Hicks has been a good player throughout his career, making 65 starts in 6 seasons in the league and finishing with a positive grade on PFF in 5 of 6 seasons, but he’s been especially good in the past 2 seasons with the Bears. He also finished 8th among 3-4 defensive ends in 2016. Still in the prime of his career in his age 29 season and clearly comfortable in Fangio’s system, Hicks should continue playing at a high level in 2018.
Eddie Goldman was 2nd on this defensive line in snaps with 608. The 6-4 320 pounder plays nose tackle in base packages, but also stays on the field in for some sub package snaps as well. He’s not as good of a pass rusher as Hicks, but he has 8.5 sacks and 6 hits in 36 career games and moves pretty well for a big guy. A 2nd round pick in 2015, he’s been a little bit better than an average starter in 3 seasons in the league, though he did miss 10 games with injury in 2016. He was healthy in 2017 though and, still only in his age 24 season, he could easily have the best season of his career in 2018. The Bears would be wise to lock him up this off-season, ahead of the final year of his rookie deal.
Jonathan Bullard is the 3rd starter in base packages. A 3rd round pick in 2016, Bullard developed into a solid run stuffer in a part-time role in his 2nd season in the league (437 snaps, 214 of which came on run plays), but he hasn’t gotten any pass rush thus far in his career, with just 2 sacks and 2 hits in 30 career games. The Bears lost Mitch Unrein, a talented reserve run stuffer who finished as PFF’s 6th ranked 3-4 defensive end in run stop grade on 389 snaps last season, so Bullard is locked into his role.
Without Unrein, the Bears have a depth problem upfront. Roy Robertson-Harris and John Jenkins are their top returning reserves, but they played just 212 snaps and 109 snaps respectively. Robertson-Harris went undrafted in 2016 and struggled in his first career action in 2017, so he’s unlikely to ever develop into a capable reserve. Jenkins has more of a shot, since he’s been a capable reserve in the past, but he’s been limited to 328 snaps in 17 games over the past 2 seasons and has dealt with weight and conditioning issues throughout his career. He’s a capable run stuffer when he’s in shape, but that’s far from a guarantee. Hicks and Goldman lead this defensive line, but their lack of depth could prove to be a big problem.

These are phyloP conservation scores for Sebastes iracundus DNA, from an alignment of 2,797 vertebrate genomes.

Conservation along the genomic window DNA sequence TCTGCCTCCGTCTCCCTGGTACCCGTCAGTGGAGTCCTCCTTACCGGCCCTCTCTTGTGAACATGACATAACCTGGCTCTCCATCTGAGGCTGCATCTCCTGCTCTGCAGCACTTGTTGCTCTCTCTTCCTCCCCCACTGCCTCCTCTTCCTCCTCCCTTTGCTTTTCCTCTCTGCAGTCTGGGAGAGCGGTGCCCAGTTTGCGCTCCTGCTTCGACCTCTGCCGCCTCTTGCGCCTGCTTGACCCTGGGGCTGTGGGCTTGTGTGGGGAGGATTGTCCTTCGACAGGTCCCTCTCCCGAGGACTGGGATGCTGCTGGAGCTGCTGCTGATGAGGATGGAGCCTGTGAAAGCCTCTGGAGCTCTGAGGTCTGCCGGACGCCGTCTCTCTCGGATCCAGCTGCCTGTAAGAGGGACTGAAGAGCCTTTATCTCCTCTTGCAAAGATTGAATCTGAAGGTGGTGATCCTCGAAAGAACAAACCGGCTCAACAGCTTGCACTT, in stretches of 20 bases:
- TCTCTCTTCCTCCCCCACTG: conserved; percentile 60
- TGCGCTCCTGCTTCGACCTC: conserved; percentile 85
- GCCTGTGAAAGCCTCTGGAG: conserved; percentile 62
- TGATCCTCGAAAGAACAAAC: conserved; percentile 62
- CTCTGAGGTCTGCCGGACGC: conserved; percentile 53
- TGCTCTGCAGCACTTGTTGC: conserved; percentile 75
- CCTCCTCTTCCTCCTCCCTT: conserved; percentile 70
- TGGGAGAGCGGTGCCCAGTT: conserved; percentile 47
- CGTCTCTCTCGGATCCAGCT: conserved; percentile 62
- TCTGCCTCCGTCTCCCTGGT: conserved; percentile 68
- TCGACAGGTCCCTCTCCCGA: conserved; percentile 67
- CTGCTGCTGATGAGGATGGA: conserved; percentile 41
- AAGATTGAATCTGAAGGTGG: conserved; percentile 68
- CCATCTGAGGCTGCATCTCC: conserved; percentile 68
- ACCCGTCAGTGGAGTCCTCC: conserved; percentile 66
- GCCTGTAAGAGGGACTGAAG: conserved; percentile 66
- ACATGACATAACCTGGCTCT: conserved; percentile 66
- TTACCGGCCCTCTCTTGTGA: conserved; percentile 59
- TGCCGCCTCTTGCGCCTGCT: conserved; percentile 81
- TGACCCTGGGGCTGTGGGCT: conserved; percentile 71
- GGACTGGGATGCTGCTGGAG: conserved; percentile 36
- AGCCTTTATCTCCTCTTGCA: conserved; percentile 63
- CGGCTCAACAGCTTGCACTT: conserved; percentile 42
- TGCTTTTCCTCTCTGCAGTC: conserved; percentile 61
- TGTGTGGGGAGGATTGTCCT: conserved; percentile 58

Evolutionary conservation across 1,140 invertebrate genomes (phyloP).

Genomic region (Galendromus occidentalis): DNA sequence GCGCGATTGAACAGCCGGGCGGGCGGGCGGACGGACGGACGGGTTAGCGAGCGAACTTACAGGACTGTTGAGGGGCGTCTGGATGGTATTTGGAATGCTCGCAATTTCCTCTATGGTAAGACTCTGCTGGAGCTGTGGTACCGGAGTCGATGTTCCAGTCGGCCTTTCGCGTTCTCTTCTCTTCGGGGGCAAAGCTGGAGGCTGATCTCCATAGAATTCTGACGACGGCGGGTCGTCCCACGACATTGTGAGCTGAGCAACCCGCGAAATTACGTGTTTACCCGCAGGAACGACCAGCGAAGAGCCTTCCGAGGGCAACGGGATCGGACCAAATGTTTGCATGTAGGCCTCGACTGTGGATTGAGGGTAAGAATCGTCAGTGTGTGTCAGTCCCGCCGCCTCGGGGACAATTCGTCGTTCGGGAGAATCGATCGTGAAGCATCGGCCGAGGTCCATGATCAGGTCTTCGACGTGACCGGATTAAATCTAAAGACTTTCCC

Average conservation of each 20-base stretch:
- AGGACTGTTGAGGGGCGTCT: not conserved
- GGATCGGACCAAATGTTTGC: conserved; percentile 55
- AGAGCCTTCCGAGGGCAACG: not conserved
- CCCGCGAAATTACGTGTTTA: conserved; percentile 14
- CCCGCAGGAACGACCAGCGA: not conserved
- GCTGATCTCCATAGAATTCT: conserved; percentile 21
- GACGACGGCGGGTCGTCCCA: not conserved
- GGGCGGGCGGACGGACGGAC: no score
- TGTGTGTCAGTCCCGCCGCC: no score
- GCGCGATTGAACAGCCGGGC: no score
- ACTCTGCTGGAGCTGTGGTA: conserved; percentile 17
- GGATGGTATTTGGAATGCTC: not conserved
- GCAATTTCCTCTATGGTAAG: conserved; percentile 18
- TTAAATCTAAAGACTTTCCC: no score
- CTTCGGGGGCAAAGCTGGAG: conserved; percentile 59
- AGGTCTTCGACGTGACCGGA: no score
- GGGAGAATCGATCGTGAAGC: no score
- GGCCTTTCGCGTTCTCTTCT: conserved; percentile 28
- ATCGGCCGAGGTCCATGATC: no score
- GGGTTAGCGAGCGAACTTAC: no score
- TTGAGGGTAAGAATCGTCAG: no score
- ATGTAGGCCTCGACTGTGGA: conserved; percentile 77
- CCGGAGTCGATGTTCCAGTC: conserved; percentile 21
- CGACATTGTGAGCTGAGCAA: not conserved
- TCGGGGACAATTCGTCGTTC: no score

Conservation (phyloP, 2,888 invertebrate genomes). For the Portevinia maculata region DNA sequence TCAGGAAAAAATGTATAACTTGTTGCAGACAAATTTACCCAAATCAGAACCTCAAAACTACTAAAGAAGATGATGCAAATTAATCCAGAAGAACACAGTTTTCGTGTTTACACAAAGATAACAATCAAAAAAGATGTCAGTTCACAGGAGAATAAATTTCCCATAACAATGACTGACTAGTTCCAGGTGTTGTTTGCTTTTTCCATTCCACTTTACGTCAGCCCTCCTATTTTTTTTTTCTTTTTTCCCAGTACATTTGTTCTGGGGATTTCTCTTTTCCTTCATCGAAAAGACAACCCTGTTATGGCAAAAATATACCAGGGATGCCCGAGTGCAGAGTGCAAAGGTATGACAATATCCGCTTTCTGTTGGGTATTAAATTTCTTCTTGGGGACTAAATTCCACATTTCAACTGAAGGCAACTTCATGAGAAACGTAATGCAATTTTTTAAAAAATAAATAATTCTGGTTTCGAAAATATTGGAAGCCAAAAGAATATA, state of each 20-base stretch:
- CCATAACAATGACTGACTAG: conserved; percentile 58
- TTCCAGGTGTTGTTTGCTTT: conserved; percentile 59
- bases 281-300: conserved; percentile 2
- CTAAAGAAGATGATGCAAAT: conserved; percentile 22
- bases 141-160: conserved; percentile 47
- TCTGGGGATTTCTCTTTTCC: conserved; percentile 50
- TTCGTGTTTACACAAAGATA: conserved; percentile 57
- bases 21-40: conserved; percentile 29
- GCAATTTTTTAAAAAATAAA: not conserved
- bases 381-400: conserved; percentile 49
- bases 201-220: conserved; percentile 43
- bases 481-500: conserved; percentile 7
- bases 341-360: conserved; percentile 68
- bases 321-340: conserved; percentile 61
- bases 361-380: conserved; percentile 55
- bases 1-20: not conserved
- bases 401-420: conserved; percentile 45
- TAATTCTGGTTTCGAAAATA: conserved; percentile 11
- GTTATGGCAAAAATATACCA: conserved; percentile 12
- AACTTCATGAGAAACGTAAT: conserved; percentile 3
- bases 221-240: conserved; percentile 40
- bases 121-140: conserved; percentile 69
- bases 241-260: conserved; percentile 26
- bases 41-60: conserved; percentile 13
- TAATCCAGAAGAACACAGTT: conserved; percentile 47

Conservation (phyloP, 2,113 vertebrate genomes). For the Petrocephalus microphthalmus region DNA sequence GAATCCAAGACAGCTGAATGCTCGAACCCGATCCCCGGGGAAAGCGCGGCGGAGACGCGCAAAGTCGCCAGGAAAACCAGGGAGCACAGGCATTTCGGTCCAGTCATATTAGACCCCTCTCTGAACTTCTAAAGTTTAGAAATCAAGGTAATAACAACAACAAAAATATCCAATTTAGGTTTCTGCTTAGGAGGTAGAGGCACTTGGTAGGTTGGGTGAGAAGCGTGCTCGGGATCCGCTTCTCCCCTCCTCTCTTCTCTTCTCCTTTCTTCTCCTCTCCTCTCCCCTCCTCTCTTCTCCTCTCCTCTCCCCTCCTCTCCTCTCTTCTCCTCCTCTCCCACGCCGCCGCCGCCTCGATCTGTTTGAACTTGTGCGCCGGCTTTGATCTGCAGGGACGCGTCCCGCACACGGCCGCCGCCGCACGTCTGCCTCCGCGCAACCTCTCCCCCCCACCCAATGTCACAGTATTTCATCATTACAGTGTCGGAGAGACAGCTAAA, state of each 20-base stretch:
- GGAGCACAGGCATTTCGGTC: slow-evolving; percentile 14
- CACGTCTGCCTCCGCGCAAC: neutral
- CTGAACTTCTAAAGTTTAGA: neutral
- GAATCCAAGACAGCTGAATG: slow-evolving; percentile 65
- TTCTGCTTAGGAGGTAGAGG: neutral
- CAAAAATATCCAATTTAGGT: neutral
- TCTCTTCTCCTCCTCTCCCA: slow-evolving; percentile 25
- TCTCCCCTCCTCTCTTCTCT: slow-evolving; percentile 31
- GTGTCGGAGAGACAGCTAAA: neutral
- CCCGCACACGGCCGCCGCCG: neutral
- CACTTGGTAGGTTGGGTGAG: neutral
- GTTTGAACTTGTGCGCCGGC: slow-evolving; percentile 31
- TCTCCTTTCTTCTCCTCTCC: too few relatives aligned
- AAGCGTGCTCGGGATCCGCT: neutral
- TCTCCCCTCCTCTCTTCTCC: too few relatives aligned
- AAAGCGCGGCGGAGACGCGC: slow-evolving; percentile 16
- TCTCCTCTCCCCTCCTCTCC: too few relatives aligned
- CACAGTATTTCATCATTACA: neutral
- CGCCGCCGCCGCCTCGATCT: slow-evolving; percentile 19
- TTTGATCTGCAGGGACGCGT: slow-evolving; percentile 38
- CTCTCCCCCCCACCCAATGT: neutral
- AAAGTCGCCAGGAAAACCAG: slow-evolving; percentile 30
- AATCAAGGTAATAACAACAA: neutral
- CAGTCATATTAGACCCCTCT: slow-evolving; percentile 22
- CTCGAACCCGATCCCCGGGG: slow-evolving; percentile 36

The Bears also have depth problems at outside linebacker. They bring back starters Sam Acho and Leonard Floyd, but they lost veteran backups Pernell McPhee, LaMarr Houston, and Willie Young this off-season. They played just 385, 231, and 119 snaps respectively, but the Bears didn’t do much to replace them and now are very thin behind Acho and Floyd. Acho and Floyd are hardly proven starters either. Both earned negative grades last season, on 623 snaps and 582 snaps respectively.
Floyd has the upside to be a lot better, but the 2016 9th overall pick has had a disappointing start to his career. He’s struggled with injuries, missing 10 games, and has been underwhelming on the field, earning negative grades in both seasons. Known as a pass rush specialist coming out of the University of Georgia, he has just 11.5 sacks and 9 hits in his career. If he can stay healthy, he could easily have his best season yet in his 3rd season in the league in 2018, but that’s a far from a guarantee.
Acho, meanwhile, is a 2011 4th round pick and has struggled throughout his 7-year NFL career, earning negative grades from Pro Football Focus in 6 of those seasons. He has 57 career starts, but hasn’t played well and is now going into his age 30 season. He figures to continue to struggle, but the Bears lack a better starting option. Their top reserve is free agent acquisition Aaron Lynch, who has played just 379 snaps over the past 2 seasons due to disciplinary and conditioning problems and is far from reliable.